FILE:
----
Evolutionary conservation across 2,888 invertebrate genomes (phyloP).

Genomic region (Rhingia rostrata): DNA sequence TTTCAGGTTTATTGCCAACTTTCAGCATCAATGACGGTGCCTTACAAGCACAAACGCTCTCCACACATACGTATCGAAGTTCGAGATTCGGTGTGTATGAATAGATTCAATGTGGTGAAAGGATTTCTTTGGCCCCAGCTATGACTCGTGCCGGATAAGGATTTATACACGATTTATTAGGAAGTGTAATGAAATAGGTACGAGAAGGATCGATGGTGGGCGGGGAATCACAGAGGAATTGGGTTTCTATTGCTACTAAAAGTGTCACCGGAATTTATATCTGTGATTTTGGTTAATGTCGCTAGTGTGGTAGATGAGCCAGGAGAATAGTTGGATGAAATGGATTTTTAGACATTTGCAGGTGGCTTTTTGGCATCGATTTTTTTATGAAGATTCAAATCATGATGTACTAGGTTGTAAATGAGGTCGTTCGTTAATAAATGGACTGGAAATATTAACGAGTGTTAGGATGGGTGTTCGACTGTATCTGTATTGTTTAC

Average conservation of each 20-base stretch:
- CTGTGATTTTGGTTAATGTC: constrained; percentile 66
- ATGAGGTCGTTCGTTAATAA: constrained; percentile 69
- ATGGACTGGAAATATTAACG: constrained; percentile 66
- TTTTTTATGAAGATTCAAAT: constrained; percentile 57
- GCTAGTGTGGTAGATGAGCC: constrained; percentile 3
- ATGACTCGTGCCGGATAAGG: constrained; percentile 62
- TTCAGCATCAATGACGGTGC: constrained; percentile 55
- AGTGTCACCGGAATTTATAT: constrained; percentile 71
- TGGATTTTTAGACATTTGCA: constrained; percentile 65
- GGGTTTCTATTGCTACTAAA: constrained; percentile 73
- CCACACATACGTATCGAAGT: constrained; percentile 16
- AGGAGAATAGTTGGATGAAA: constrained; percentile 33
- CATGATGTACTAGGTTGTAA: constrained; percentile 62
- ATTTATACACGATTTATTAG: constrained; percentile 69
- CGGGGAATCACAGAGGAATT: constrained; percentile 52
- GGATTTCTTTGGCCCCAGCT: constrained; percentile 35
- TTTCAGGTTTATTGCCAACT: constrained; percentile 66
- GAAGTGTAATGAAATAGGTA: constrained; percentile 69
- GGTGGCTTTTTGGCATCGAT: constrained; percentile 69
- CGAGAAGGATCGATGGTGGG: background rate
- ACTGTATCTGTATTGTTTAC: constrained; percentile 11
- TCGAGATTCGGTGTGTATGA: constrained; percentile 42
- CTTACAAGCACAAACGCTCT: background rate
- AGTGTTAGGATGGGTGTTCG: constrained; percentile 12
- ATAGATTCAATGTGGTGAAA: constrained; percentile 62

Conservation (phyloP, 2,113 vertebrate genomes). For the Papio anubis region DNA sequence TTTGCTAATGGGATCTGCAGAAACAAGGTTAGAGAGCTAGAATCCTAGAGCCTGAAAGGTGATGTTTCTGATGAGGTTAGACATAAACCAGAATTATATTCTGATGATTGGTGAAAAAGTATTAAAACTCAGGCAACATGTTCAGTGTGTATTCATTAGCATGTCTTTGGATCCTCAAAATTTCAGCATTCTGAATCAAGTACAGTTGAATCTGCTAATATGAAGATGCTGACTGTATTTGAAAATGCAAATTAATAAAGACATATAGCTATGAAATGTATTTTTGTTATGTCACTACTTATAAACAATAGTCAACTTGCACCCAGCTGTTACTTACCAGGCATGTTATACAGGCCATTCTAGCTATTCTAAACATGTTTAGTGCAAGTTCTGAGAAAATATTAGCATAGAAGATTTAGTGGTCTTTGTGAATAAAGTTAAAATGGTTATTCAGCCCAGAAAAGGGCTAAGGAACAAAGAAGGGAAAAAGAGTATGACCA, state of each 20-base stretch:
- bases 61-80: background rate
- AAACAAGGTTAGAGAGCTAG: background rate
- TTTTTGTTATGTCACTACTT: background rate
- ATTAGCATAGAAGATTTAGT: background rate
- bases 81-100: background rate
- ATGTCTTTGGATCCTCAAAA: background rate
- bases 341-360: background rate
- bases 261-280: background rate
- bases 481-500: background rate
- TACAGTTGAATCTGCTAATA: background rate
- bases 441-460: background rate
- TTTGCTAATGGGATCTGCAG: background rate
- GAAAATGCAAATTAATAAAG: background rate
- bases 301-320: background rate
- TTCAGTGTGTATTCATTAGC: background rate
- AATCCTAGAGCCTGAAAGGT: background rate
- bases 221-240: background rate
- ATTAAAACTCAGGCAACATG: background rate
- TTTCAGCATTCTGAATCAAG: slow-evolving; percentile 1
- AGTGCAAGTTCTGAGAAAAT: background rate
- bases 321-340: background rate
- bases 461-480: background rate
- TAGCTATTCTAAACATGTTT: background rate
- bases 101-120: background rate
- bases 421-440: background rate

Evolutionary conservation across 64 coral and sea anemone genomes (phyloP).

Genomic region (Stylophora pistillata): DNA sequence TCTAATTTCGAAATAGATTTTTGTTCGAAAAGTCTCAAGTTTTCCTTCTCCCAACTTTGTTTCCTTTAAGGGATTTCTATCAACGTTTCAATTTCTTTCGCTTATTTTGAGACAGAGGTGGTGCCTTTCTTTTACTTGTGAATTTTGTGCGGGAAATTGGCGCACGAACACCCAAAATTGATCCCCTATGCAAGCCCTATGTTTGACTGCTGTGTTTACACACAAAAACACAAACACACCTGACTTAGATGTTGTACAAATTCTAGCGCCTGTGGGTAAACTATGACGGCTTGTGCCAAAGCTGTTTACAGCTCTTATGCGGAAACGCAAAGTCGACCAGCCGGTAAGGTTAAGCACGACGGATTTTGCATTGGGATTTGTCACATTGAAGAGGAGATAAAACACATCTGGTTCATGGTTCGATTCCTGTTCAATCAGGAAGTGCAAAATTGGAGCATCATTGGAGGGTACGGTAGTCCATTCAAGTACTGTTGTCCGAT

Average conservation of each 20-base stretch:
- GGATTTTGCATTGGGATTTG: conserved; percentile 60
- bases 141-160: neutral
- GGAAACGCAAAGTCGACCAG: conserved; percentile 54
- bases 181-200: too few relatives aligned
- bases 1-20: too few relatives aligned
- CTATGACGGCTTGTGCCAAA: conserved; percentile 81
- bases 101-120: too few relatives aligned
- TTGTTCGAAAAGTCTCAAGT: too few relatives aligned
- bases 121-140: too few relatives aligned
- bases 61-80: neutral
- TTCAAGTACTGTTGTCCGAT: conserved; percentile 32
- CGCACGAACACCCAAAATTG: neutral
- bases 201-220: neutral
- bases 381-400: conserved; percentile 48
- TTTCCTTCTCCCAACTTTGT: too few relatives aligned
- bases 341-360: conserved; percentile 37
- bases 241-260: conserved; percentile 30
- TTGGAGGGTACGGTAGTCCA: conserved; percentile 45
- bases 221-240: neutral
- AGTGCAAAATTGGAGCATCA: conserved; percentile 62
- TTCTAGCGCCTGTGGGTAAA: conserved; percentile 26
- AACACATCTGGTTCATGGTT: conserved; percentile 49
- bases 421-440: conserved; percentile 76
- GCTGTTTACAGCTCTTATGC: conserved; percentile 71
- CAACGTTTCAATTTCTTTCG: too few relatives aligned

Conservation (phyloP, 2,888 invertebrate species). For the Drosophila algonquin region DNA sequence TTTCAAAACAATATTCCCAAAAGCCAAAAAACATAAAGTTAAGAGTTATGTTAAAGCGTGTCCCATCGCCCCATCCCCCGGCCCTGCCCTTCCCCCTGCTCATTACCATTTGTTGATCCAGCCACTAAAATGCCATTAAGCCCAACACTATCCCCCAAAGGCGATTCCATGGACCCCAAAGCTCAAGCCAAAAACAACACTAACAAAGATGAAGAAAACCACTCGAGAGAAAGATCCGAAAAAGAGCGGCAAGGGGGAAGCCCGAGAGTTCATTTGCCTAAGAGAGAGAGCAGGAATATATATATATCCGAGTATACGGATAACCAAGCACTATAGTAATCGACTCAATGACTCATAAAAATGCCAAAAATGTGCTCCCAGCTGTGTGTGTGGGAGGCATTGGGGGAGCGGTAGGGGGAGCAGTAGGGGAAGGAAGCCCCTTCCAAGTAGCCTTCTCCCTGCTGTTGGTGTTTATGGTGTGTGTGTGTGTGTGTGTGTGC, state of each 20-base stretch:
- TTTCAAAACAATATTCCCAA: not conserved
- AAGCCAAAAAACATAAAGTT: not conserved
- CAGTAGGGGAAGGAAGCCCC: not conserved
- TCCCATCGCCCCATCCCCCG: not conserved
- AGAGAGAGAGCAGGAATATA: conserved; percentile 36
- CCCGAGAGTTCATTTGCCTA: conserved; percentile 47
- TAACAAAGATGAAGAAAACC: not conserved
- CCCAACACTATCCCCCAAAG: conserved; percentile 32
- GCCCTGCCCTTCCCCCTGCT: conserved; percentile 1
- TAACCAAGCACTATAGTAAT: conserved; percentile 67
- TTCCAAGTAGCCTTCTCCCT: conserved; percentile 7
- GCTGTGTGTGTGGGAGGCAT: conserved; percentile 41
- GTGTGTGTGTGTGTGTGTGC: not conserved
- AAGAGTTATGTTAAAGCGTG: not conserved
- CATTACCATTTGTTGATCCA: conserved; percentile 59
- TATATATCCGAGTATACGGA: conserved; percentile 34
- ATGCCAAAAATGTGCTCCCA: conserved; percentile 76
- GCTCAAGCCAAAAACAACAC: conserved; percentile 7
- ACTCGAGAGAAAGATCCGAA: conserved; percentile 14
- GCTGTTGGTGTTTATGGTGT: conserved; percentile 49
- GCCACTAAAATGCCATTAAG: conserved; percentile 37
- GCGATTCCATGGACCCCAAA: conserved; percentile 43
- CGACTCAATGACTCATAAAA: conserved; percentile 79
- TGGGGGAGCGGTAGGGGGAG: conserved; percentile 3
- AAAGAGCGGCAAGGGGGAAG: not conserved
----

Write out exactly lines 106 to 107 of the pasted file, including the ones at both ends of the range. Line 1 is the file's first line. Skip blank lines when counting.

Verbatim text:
- CGACTCAATGACTCATAAAA: conserved; percentile 79
- TGGGGGAGCGGTAGGGGGAG: conserved; percentile 3